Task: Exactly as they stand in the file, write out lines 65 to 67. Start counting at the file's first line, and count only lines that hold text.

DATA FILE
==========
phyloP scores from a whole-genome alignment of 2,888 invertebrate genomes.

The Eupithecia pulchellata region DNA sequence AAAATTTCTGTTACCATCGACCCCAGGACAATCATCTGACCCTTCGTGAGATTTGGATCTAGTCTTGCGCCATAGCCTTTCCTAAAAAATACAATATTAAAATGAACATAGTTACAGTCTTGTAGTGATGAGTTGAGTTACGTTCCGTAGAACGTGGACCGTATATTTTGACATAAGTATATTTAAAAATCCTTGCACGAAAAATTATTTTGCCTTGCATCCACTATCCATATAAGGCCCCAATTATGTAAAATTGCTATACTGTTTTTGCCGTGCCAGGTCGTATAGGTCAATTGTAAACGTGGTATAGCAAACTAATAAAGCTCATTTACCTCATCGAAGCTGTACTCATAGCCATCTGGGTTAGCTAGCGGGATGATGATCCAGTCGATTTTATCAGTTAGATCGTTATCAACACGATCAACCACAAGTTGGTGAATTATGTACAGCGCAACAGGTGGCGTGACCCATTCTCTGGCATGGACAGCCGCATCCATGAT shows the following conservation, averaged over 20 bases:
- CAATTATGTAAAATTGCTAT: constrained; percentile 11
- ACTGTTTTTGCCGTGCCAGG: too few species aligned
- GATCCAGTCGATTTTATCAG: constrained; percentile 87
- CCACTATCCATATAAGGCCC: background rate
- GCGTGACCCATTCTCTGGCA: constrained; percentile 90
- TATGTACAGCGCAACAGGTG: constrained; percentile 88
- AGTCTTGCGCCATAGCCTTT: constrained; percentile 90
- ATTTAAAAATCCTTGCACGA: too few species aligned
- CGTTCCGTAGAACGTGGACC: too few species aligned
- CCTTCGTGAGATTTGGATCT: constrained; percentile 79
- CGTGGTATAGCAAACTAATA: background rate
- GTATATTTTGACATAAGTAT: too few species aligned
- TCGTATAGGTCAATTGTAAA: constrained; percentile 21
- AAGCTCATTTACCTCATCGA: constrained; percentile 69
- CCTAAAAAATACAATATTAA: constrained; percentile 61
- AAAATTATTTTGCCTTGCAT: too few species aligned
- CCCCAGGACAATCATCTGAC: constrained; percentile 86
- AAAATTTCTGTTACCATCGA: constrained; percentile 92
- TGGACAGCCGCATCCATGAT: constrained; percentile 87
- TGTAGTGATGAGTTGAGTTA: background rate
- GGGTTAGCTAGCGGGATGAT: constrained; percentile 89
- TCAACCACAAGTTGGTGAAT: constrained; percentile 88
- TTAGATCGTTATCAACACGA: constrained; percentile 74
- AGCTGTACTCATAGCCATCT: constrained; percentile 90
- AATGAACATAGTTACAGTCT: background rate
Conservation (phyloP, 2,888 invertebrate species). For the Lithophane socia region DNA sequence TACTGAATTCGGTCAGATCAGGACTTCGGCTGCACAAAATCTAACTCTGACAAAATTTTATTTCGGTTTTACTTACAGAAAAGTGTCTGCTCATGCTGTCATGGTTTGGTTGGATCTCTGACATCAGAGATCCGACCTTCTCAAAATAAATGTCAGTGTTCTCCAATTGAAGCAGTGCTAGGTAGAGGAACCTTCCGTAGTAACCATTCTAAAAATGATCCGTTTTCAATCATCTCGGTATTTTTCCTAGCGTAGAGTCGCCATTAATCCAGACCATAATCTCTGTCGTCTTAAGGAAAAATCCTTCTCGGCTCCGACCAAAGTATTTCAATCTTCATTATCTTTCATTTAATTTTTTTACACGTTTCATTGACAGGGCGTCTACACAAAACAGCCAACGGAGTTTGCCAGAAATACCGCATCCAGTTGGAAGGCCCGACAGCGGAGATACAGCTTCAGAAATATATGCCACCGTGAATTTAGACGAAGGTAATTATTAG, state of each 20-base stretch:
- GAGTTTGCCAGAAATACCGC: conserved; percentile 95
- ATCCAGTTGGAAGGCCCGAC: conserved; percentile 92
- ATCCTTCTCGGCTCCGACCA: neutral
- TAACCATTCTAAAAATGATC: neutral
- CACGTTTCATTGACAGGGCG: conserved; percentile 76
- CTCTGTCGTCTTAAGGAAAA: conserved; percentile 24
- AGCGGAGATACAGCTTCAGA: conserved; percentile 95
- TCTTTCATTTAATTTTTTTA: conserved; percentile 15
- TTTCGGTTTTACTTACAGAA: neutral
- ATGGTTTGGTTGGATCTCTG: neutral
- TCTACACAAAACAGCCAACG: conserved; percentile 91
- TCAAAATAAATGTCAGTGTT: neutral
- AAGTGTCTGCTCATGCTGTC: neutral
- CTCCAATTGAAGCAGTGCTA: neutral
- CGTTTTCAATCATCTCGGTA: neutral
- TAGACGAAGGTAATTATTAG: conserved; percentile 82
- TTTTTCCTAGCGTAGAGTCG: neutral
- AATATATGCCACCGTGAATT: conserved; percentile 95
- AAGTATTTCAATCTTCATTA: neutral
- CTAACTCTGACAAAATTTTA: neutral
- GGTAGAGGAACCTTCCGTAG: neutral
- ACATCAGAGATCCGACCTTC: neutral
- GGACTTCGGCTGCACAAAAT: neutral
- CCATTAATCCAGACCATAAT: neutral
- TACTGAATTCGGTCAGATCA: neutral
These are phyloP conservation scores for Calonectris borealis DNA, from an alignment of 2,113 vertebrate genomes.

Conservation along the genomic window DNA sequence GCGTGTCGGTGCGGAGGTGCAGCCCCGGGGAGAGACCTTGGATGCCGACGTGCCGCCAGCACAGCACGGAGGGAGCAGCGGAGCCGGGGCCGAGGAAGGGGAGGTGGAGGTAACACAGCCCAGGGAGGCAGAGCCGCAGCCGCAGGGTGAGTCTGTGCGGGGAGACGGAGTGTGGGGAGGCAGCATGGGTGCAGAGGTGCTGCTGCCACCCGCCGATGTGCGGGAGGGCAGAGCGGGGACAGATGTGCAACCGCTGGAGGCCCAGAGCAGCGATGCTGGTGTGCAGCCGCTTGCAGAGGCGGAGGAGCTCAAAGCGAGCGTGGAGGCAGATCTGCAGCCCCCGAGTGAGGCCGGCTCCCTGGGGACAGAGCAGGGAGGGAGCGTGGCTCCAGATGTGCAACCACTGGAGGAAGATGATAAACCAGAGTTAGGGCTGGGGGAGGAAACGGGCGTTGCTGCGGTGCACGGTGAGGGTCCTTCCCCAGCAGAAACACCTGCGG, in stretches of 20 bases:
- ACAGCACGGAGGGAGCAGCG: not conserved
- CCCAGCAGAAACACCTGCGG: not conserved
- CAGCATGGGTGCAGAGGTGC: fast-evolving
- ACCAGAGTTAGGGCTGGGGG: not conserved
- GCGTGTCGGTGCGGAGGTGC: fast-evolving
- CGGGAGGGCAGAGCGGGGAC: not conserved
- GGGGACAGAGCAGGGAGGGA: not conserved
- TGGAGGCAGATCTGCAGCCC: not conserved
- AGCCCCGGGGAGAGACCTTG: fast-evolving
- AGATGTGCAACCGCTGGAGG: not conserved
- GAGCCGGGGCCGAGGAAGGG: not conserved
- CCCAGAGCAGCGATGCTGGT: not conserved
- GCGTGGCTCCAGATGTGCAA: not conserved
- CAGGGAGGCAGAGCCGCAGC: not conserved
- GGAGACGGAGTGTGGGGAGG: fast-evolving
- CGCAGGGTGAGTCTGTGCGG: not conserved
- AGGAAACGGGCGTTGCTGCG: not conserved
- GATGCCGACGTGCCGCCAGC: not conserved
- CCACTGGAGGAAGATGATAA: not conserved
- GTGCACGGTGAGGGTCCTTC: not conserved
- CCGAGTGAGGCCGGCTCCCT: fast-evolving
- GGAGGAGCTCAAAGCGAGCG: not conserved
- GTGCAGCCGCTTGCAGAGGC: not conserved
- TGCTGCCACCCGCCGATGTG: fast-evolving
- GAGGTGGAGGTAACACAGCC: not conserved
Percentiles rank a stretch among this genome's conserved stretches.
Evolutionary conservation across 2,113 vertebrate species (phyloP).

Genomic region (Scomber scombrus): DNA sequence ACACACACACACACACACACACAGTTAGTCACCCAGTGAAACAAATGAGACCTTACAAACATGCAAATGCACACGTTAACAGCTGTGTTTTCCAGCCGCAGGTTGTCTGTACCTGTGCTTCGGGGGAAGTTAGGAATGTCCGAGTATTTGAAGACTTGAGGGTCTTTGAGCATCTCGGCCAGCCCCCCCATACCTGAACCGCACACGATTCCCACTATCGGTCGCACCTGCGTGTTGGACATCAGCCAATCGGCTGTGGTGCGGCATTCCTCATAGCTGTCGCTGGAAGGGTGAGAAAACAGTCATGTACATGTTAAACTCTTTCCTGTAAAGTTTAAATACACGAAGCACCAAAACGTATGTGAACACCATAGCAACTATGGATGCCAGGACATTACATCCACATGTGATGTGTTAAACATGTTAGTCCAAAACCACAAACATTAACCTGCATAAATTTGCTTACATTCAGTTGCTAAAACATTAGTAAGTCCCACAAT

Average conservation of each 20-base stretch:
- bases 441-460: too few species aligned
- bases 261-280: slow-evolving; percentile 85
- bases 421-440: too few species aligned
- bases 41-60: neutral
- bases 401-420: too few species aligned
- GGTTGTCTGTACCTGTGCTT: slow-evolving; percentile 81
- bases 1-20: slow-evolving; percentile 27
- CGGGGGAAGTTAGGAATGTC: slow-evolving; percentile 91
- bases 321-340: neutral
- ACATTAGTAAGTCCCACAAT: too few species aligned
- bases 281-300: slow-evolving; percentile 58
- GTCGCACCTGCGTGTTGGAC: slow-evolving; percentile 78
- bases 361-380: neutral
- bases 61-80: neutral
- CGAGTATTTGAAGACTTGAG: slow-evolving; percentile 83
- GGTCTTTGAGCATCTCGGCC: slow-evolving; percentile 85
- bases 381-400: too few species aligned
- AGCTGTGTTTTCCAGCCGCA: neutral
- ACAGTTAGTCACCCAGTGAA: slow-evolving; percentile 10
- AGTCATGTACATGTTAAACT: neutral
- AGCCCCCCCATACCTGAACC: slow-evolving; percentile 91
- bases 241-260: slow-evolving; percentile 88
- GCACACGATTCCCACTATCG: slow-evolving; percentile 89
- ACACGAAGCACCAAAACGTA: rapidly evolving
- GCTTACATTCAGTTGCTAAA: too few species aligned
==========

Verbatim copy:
- AGATGTGCAACCGCTGGAGG: not conserved
- GAGCCGGGGCCGAGGAAGGG: not conserved
- CCCAGAGCAGCGATGCTGGT: not conserved